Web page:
I am a general cardiologist. Managing blood pressure is one of the major health issues I manage in helping to prevent progression of cardiovascular disease. Optimal blood pressure targets have been an ongoing source of debate amongst cardiologists, primary care providers and other health care providers. In fact, a recent randomized control trial, the SPRINT trial, was stopped prior to completion. This was due to statistically significant reductions in the primary composite outcome of myocardial infarction, other acute coronary syndromes, stroke, heart failure, or death from cardiovascular amongst patients with increased cardiovascular risk and a systolic blood pressure > 130 mmHg when randomized to an intensive blood pressure lowering regimen targeting a systolic blood pressure of < 120 mmHg versus standard treatment to a systolic blood pressure less than 140 mmHg (1).
This study and others further highlight the growing importance of categorization, risk stratification, and individualization of blood pressure targets. An analysis from the Dallas Heart Study examined “white coat hypertension”, defined as elevated clinic blood pressures > 140/90 and normal home blood pressures of < 135/85 mm Hg, “masked hypertension”, defined as elevated home blood pressure of > 135/85 mm Hg and normal clinic blood pressures of <140/90 mm Hg , and “sustained hypertension”, or elevation of both home blood pressure (> 135/85 mm Hg) and clinic BP (> 140/90 mm Hg) (2). In this analysis, both white coat hypertension and masked hypertension were associated with increased aortic stiffness, renal injury, and incident cardiovascular events (2). The prevalence of white coat hypertension is high and varies from 20% to 45%.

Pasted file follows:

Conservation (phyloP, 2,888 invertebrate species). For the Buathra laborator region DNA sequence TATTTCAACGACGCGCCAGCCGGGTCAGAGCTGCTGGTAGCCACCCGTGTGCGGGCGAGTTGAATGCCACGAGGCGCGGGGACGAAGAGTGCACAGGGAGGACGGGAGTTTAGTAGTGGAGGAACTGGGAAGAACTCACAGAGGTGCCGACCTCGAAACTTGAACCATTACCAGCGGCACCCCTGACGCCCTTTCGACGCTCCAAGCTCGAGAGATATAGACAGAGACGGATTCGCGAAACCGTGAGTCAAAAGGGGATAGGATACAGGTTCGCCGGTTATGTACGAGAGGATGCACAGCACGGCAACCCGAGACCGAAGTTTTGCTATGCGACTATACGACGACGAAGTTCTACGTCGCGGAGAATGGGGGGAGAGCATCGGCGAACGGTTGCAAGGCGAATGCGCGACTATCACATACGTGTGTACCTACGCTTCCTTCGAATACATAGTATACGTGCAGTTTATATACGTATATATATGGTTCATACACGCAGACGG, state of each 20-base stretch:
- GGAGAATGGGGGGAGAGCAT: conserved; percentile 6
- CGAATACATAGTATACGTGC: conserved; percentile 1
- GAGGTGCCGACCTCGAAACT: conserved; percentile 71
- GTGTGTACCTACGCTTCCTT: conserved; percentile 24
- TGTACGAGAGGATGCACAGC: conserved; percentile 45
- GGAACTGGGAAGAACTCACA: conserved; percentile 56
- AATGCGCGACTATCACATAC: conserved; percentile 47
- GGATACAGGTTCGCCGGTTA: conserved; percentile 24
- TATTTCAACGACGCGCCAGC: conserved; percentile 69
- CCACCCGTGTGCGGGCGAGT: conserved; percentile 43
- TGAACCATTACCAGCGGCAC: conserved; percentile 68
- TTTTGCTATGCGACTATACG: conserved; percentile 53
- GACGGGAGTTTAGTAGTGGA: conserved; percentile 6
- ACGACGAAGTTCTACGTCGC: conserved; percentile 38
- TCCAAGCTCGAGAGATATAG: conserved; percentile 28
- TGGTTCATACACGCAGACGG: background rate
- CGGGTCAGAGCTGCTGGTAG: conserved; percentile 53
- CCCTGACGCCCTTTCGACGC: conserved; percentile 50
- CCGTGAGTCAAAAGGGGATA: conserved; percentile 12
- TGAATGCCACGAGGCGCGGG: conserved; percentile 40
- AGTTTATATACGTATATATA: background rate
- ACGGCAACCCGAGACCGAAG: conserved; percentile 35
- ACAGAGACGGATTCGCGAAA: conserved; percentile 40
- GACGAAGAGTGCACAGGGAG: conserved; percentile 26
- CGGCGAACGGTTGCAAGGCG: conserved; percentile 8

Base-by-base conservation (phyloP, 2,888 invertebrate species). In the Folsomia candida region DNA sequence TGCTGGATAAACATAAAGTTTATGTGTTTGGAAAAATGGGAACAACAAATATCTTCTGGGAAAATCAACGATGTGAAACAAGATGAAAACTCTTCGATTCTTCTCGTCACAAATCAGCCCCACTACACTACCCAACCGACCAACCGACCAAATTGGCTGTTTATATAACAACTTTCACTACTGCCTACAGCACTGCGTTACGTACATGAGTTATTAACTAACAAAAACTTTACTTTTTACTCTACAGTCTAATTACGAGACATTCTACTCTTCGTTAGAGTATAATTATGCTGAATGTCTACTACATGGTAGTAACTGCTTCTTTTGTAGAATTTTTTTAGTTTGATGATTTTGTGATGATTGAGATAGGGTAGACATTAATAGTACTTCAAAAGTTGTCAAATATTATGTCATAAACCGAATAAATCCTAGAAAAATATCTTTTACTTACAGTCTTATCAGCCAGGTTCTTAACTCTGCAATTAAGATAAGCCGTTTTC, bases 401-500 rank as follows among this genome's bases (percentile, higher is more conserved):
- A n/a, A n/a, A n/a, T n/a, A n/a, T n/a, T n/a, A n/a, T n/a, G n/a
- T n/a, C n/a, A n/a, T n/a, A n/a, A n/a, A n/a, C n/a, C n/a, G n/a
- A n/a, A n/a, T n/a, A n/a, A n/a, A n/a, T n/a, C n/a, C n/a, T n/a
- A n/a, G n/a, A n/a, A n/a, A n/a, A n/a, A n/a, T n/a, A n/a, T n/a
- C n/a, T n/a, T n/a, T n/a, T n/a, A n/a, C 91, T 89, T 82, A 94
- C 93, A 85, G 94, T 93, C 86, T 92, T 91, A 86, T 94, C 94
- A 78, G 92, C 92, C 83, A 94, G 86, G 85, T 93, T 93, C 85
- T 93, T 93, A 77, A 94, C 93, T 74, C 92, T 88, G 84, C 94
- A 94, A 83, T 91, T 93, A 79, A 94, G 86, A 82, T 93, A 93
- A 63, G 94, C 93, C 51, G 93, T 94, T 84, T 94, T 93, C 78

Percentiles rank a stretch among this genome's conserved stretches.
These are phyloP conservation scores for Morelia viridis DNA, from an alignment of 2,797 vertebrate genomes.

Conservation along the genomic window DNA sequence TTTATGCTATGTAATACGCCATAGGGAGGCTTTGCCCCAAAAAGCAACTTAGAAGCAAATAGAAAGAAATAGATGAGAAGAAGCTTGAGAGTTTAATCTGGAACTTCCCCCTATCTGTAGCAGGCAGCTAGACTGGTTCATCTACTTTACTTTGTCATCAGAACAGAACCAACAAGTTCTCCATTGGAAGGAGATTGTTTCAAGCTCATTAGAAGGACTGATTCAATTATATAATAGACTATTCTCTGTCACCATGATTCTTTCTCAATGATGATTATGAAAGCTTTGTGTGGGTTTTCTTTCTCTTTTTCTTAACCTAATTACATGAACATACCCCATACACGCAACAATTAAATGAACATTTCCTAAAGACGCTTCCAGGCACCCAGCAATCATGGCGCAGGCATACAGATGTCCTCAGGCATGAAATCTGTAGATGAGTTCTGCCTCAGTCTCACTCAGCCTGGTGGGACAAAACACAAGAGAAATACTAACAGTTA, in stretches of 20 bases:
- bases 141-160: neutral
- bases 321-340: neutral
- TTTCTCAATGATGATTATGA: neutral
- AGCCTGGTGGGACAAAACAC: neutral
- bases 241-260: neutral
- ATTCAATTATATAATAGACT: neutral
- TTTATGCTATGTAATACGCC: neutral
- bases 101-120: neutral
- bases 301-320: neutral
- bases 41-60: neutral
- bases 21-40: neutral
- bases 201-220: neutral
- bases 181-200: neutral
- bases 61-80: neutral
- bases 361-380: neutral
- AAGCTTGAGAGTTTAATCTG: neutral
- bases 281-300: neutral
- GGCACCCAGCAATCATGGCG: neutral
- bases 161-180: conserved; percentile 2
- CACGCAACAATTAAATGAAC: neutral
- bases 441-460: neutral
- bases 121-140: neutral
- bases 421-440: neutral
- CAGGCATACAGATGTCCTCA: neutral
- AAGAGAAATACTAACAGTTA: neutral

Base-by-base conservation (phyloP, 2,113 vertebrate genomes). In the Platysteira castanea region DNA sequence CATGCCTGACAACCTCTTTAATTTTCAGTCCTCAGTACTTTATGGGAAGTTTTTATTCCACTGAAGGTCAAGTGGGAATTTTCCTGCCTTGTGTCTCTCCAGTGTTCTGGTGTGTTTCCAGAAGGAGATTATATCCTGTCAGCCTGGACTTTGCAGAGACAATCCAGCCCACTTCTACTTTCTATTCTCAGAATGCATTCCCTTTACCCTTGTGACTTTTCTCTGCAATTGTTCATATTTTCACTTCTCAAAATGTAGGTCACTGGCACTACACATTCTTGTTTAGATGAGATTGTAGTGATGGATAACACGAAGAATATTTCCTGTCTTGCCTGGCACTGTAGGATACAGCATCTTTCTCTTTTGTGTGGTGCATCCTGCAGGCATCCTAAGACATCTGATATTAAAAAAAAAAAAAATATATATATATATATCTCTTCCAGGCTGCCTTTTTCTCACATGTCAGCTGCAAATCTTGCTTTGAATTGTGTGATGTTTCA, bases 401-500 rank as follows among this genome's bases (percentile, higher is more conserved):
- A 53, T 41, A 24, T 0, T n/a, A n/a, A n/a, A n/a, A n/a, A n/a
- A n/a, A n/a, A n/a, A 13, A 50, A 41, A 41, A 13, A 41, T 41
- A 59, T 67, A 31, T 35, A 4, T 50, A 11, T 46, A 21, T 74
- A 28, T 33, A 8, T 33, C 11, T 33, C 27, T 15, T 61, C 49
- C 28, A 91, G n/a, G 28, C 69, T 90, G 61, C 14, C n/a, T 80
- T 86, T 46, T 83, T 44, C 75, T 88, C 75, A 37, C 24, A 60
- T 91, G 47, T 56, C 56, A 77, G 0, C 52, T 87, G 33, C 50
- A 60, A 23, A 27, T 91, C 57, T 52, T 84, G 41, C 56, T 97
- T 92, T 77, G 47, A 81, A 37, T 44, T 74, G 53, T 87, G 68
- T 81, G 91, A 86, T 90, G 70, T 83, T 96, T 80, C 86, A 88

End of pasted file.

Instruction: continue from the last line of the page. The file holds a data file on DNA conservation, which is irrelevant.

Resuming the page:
Understanding overall blood pressure trends and being able to easily sub-categorize individual patient’s blood pressure findings will continue to play a key role in helping to determine their optimal treatment strategy and, ultimately, to reduce their risk of cardiovascular events.
Right now, ambulatory blood pressure monitors are relatively expensive, large, and cumbersome to use. It is hard for patients to be compliant and it can be distracting during periods of sleep. Additionally, the data collected is difficult for the patient to access, and almost impossible for the patient to interpret. The data is also difficult for the physician to access and interpret.
Today, there is inexpensive technology the size of a wristwatch that can measure a person's blood pressure. One example is the HE Wearable Blood Pressure Monitor (coolwearable.com/h2-wearable/).
I propose using this small, inexpensive wearable blood pressure monitor in place of the big, bulky ambulatory blood pressure monitors of today.
Important points of design execution:
1) Integrate it with a step counter/activity monitor so that the physician knows if the blood pressure was captured at rest or during physical activity
2) Blood pressure needs to be captured at regular intervals over the day (to account for the natural blood pressure variation by time)
3) Should be a continuous feed of data into an interface that can be accessed by the patient and the physician
4) Should be easy to sort and interpret the data (have it divided and averaged over time periods to help with categorization and diagnosis)
5) Data should be integrated into the patient’s electronic health record
6) Integrate it with pulse oximetry to evaluate for other etiologies of hypertension like obstructive sleep apnea
Cheaper and easier evaluation and diagnosis of hypertension and characterization of the subtype of hypertension (e.g. “white coat hypertension”) for more personalized tailoring of lifestyle and treatment recommendations at the point of care.
The first pilot would need to validate the accuracy of a wearable blood pressure monitor.
Once accuracy is established, the second pilot should be to determine the sensitivity and specificity of a wearable blood pressure monitor in diagnosing and/or ruling out hypertension as compared to the established ambulatory blood pressure monitor.
The SPRINT Research Group. A Randomized Trial of Intensive versus Standard Blood-Pressure Control. N Engl J Med 2015;Nov 9:[Epub ahead of print].
Tientcheu D, Ayers C, Das SR, et al. Target Organ Complications and Cardiovascular Events Associated With Masked Hypertension and White-Coat Hypertension: Analysis From the Dallas Heart Study. J Am Coll Cardiol. 2015;66(20):2159-2169. doi:10.1016/j.jacc.2015.09.007.
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